Collecting email addresses at point of sale is a challenge. Some stores collect the addresses electronically, where the clerk or the customer types addresses directly into the register. Smaller stores, however, typically collect addresses on a sheet of paper at the cash register. Eventually someone takes the list and types it into whatever contact management system the store maintains.
There are all sorts of errors that can happen when someone types in an address, but those errors are only compounded when the addresses are written on a sheet of paper for later transcription. Not all of us have perfect, copperplate handwriting and many of us have barely legible scribbles. In one case I had a sender read the tag in my email address wrong causing all their mail to me to bounce.
One person found an interesting solution to the problem of illegible addresses: using Facebook’s lookup to clarify illegible addresses.
To figure out what the addresses should have read, we turned to Facebook which allows you to search for anybody by the email address(es) they have registered (unless they have tweaked some privacy settings). We just kept trying to enter each address we weren’t sure about, permuting a few of the difficult to read letters each time, until Facebook returned a match.aprèsSci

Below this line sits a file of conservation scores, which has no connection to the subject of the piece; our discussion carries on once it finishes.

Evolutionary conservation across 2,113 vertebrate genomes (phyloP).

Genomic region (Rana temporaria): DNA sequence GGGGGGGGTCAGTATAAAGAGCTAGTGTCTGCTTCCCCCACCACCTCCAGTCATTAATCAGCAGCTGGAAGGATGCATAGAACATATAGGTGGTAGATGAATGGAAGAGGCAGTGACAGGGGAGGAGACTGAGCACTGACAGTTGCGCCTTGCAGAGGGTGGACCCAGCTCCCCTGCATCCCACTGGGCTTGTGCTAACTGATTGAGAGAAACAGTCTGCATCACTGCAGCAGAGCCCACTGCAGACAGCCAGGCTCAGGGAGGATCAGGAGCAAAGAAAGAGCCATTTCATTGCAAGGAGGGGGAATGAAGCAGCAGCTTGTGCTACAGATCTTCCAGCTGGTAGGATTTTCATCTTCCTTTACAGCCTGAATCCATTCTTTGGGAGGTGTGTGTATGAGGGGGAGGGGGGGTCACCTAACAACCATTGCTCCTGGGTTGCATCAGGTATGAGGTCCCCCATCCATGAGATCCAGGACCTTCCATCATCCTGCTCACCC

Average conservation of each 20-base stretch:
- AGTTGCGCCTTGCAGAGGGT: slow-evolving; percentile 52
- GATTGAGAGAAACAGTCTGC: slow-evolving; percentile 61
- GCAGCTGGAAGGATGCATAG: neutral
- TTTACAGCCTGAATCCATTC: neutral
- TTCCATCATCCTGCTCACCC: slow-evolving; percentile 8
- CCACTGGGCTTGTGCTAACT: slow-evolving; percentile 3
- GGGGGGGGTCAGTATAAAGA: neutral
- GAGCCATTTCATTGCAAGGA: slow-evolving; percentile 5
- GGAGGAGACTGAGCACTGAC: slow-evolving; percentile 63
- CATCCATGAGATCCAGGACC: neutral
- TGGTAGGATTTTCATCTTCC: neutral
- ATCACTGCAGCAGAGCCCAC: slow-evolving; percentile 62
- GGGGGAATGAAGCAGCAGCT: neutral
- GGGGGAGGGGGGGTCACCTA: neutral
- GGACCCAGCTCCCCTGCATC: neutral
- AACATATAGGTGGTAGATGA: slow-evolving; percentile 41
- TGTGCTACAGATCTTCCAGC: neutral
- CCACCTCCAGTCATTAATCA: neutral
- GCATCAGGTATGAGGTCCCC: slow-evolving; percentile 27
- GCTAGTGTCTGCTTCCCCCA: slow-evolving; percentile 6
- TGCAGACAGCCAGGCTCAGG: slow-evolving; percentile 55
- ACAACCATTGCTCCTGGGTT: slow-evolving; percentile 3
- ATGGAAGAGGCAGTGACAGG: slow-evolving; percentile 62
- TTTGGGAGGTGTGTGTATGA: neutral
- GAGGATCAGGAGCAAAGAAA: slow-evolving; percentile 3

Standard caveats about how the addresses verified as valid addresses may not be the addresses belonging to the store customers, but it is an interesting way to resolve the problem.
That’s a great idea, just as long as the sender is an honest Joe and is not tempted to scrape addresses from FB. We deal with a number of small businesses that get heaps of bounces due to illegible handwriting. Good article, thanks.
Integrating a email validation API like on from StrikeIron at the point of capture (POS in this case) improves data quality and email verification.
I’ve heard some complaints about Strikeiron marketing to businesses that ran into trouble with Spamhaus, so I’d be cautious where they are concerned. However, the concept of email verification itself is I think a good one. With all the problems caused by typos at points-of-sale and in web forms, I can’t see any objections whatsoever to software that spots likely typos and prompts the user for corrections. Ditto software that spots likely accumulated typos on lists and puts them on a list for a COI loop before continuing to email them.